• The U.K. economy unexpectedly shrank in November.
  • A member of the Bank of Englang suggested rates might be cut if the economy continues to slow.
  • Trump expressed his support for Iranian protesters

U.S. stocks traded higher on Monday as investors look forward to Chinese and U.S. officials signing phase one of a trade deal this week, while keeping a wary eye on developments in Iran.

The Dow Jones Industrial Average gained 74.65 points to 28,898.42 while the S&P 500 rose 16.27 points to 3,281.62 and the Nasdaq Composite Index advanced 64.06 points to 9,242.92.

China’s top trade official Liu He and his team are expected to sign a phase one trade deal with the U.S. on a visit to Washington this week.

“Even getting to this phase one agreement, when we weren’t sure we would get here, really shows that there’s political will to de-escalate trade tensions between China and the U.S.,” said Lucy Meagher, investment adviser at Evan’s and Partners. “We expect that to be a positive.”

The assassination of Qassem Soleimani, a powerful Iranian general by U.S. drone strike, “was front and center of literally every major newspaper, website and broadcast last week, and the investment community was braced for more fallout in financial markets,” said Chen Zhao, chief global strategist at Alpine Macro. “However, the crisis has disappeared as quickly and unexpectedly as it came, and the melt-up in stocks has resumed.”

Over the weekend, President Donald Trump tweeted his support for Iranians who were protesting their country’s allegedly accidental shooting down of a Ukrainian commercial aircraft last week. Trump also tweeted on Sunday that he “couldn’t care less” if Iran negotiated with the U.S. or not, but warned Teheran not to kill protesters.

Iran remained a big question mark for some analysts, however.

“I actually think this [Iran] is going to be a more important issue for investors this year than China-U.S.,” said Alastair Newton, director of Alavan Business Advisory and a former British diplomat.

Newton predicted Iran there will make more retaliatory strikes against U.S. targets this year.

On Sunday the al-Balad airbase in Iraq was hit by eight Katyusha rockets. There were no casualties.

Boston Federal Reserve Bank President Eric Rosengren said on Monday that the central bank officials are forecasting an “almost ideal” outcome in 2020 in which the labor market will remain strong and inflation will approach the central bank’s 2% target.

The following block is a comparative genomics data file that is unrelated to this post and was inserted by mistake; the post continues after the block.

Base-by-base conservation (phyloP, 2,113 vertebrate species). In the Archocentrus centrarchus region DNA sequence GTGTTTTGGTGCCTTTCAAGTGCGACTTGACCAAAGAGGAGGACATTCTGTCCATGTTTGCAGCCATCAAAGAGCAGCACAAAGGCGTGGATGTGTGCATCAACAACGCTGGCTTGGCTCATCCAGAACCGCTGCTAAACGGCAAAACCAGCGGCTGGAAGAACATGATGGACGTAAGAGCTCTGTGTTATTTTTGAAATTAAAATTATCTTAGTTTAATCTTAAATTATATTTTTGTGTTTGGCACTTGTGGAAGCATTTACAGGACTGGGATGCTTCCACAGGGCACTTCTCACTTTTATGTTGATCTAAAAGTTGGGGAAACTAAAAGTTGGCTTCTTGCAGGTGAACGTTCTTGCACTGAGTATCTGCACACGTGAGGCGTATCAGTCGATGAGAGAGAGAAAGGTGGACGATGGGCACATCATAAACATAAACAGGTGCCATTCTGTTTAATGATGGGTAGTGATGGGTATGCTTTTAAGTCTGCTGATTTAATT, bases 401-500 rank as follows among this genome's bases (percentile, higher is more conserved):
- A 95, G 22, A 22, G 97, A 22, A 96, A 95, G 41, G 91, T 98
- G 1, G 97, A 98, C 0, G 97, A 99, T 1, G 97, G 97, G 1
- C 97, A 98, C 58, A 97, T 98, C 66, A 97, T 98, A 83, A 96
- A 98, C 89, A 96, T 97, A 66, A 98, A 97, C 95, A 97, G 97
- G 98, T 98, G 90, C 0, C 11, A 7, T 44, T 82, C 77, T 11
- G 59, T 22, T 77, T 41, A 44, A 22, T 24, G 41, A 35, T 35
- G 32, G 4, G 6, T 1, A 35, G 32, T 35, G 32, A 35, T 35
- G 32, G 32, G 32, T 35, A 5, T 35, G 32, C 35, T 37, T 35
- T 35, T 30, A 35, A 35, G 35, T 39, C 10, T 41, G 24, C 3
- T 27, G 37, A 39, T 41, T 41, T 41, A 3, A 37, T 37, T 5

But Rosengren cautioned about potential risks to that scenario. “Central bankers do not have much historical experience with extended periods where interest rates are running below the estimated equilibrium level while unemployment rates are, simultaneously, historically low,” Rosengren said. “So we want to be alert to any potential risks emerging.”

Rosengren voted against the three rate cuts approved by the Fed last year. He now said he thinks the Fed should be concerned about the risk of prices growing faster than expected and the labor market tightening.

The U.K. economy unexpectedly contracted ahead of the December general election. Gross domestic product edged down by 0.3% in November, missing projections for unchanged output. This means that December will have to deliver growth of 0.1% to 0.2% in order to prevent the economy from shrinking in the fourth quarter.

Gertjan Vlieghe, a member of the Monetary Policy Committee of the Bank of England, suggested the central bank may cut interest rates depending on how the U.K. economy performs since the election. The committee next meets at the end of this month. The bank has not cut rates since 2016.

“Our central forecast is for uncertainty to ease, prompting a turnaround in the outlook for the [British] economy that prevents the [committee] from cutting in the near term,” said Bloomberg economist Dan Hanson. “But we recognize this call hangs in the balance. Any downside surprises relative to our expectations would lead us to reconsider it.”

Overnight in Asia, markets closed higher. China’s Shanghai Composite climbed 0.75%, while Hong Kong’s Hang Seng gained 1.11%, and Japan’s Nikkei-225 rose 0.47%.

In Europe markets closed mixed, as Britain’s FTSE-100 gained 0.39%, France’s CAC-40 slipped 0.02% and Germany’s DAX fell 0.24%.

Crude oil futures dropped 1.19% at $58.34 per barrel and Brent crude fell 1.09% at $64.27. Gold futures dropped 0.49%.

The euro rose 0.15% at $1.1139 while the pound sterling fell 0.64% at $1.298.